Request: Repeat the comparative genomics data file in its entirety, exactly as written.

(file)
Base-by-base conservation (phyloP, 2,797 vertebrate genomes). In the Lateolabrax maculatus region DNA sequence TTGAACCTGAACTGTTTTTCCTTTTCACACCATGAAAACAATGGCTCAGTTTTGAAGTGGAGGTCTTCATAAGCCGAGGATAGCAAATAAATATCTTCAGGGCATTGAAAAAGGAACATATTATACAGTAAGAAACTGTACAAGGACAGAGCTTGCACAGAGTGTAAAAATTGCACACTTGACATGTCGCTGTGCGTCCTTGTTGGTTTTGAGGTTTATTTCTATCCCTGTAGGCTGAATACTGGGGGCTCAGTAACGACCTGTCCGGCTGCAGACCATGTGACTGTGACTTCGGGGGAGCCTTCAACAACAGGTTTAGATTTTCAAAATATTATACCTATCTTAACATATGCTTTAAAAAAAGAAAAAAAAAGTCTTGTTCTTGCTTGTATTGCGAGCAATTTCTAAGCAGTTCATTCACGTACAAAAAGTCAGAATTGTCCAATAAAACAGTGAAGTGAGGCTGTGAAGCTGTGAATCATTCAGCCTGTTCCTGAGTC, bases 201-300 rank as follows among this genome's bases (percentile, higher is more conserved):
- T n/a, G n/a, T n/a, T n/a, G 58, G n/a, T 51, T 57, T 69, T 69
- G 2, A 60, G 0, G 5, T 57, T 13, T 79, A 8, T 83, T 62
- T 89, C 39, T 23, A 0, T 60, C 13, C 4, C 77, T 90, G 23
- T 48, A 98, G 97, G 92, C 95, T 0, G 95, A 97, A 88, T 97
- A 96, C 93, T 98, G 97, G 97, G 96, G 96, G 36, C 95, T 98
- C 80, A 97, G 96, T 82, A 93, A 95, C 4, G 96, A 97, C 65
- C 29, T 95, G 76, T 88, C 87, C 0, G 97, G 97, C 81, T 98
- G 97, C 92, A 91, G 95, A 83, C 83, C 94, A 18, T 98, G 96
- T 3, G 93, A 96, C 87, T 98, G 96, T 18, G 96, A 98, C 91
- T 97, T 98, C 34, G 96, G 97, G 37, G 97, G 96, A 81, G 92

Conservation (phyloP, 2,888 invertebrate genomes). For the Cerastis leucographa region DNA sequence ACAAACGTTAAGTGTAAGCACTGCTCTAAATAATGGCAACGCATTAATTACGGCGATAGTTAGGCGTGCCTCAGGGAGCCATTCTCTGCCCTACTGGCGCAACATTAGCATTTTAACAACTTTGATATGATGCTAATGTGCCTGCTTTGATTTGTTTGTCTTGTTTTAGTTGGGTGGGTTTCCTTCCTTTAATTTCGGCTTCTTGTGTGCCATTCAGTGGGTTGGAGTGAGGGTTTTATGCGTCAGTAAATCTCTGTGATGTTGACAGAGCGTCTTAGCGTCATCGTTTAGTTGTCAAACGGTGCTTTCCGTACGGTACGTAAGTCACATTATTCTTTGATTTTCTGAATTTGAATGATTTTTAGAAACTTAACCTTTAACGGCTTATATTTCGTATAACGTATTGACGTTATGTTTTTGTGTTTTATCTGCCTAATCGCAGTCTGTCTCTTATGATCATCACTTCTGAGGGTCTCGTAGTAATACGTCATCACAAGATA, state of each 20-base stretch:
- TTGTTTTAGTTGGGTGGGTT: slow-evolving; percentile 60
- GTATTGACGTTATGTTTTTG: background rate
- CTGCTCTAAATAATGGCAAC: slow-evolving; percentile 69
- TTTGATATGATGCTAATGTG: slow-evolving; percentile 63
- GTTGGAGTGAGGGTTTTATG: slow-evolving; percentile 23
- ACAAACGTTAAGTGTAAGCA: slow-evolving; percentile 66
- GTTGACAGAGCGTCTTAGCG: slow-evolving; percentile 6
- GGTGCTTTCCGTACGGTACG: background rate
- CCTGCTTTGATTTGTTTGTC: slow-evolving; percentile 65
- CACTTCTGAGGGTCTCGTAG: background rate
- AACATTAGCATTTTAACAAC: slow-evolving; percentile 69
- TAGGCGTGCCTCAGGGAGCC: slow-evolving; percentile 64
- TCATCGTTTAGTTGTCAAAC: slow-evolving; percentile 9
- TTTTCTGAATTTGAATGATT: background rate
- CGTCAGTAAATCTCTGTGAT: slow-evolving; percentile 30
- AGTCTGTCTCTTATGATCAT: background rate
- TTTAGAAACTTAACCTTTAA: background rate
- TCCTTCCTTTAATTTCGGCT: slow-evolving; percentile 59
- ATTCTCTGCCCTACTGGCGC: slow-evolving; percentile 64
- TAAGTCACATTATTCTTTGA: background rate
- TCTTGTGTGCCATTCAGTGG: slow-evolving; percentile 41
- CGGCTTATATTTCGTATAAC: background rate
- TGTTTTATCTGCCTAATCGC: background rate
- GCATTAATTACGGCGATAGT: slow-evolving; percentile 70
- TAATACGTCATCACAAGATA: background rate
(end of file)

Base-by-base conservation (phyloP, 2,797 vertebrate genomes). In the Lateolabrax maculatus region DNA sequence TTGAACCTGAACTGTTTTTCCTTTTCACACCATGAAAACAATGGCTCAGTTTTGAAGTGGAGGTCTTCATAAGCCGAGGATAGCAAATAAATATCTTCAGGGCATTGAAAAAGGAACATATTATACAGTAAGAAACTGTACAAGGACAGAGCTTGCACAGAGTGTAAAAATTGCACACTTGACATGTCGCTGTGCGTCCTTGTTGGTTTTGAGGTTTATTTCTATCCCTGTAGGCTGAATACTGGGGGCTCAGTAACGACCTGTCCGGCTGCAGACCATGTGACTGTGACTTCGGGGGAGCCTTCAACAACAGGTTTAGATTTTCAAAATATTATACCTATCTTAACATATGCTTTAAAAAAAGAAAAAAAAAGTCTTGTTCTTGCTTGTATTGCGAGCAATTTCTAAGCAGTTCATTCACGTACAAAAAGTCAGAATTGTCCAATAAAACAGTGAAGTGAGGCTGTGAAGCTGTGAATCATTCAGCCTGTTCCTGAGTC, bases 201-300 rank as follows among this genome's bases (percentile, higher is more conserved):
- T n/a, G n/a, T n/a, T n/a, G 58, G n/a, T 51, T 57, T 69, T 69
- G 2, A 60, G 0, G 5, T 57, T 13, T 79, A 8, T 83, T 62
- T 89, C 39, T 23, A 0, T 60, C 13, C 4, C 77, T 90, G 23
- T 48, A 98, G 97, G 92, C 95, T 0, G 95, A 97, A 88, T 97
- A 96, C 93, T 98, G 97, G 97, G 96, G 96, G 36, C 95, T 98
- C 80, A 97, G 96, T 82, A 93, A 95, C 4, G 96, A 97, C 65
- C 29, T 95, G 76, T 88, C 87, C 0, G 97, G 97, C 81, T 98
- G 97, C 92, A 91, G 95, A 83, C 83, C 94, A 18, T 98, G 96
- T 3, G 93, A 96, C 87, T 98, G 96, T 18, G 96, A 98, C 91
- T 97, T 98, C 34, G 96, G 97, G 37, G 97, G 96, A 81, G 92

Conservation (phyloP, 2,888 invertebrate genomes). For the Cerastis leucographa region DNA sequence ACAAACGTTAAGTGTAAGCACTGCTCTAAATAATGGCAACGCATTAATTACGGCGATAGTTAGGCGTGCCTCAGGGAGCCATTCTCTGCCCTACTGGCGCAACATTAGCATTTTAACAACTTTGATATGATGCTAATGTGCCTGCTTTGATTTGTTTGTCTTGTTTTAGTTGGGTGGGTTTCCTTCCTTTAATTTCGGCTTCTTGTGTGCCATTCAGTGGGTTGGAGTGAGGGTTTTATGCGTCAGTAAATCTCTGTGATGTTGACAGAGCGTCTTAGCGTCATCGTTTAGTTGTCAAACGGTGCTTTCCGTACGGTACGTAAGTCACATTATTCTTTGATTTTCTGAATTTGAATGATTTTTAGAAACTTAACCTTTAACGGCTTATATTTCGTATAACGTATTGACGTTATGTTTTTGTGTTTTATCTGCCTAATCGCAGTCTGTCTCTTATGATCATCACTTCTGAGGGTCTCGTAGTAATACGTCATCACAAGATA, state of each 20-base stretch:
- TTGTTTTAGTTGGGTGGGTT: slow-evolving; percentile 60
- GTATTGACGTTATGTTTTTG: background rate
- CTGCTCTAAATAATGGCAAC: slow-evolving; percentile 69
- TTTGATATGATGCTAATGTG: slow-evolving; percentile 63
- GTTGGAGTGAGGGTTTTATG: slow-evolving; percentile 23
- ACAAACGTTAAGTGTAAGCA: slow-evolving; percentile 66
- GTTGACAGAGCGTCTTAGCG: slow-evolving; percentile 6
- GGTGCTTTCCGTACGGTACG: background rate
- CCTGCTTTGATTTGTTTGTC: slow-evolving; percentile 65
- CACTTCTGAGGGTCTCGTAG: background rate
- AACATTAGCATTTTAACAAC: slow-evolving; percentile 69
- TAGGCGTGCCTCAGGGAGCC: slow-evolving; percentile 64
- TCATCGTTTAGTTGTCAAAC: slow-evolving; percentile 9
- TTTTCTGAATTTGAATGATT: background rate
- CGTCAGTAAATCTCTGTGAT: slow-evolving; percentile 30
- AGTCTGTCTCTTATGATCAT: background rate
- TTTAGAAACTTAACCTTTAA: background rate
- TCCTTCCTTTAATTTCGGCT: slow-evolving; percentile 59
- ATTCTCTGCCCTACTGGCGC: slow-evolving; percentile 64
- TAAGTCACATTATTCTTTGA: background rate
- TCTTGTGTGCCATTCAGTGG: slow-evolving; percentile 41
- CGGCTTATATTTCGTATAAC: background rate
- TGTTTTATCTGCCTAATCGC: background rate
- GCATTAATTACGGCGATAGT: slow-evolving; percentile 70
- TAATACGTCATCACAAGATA: background rate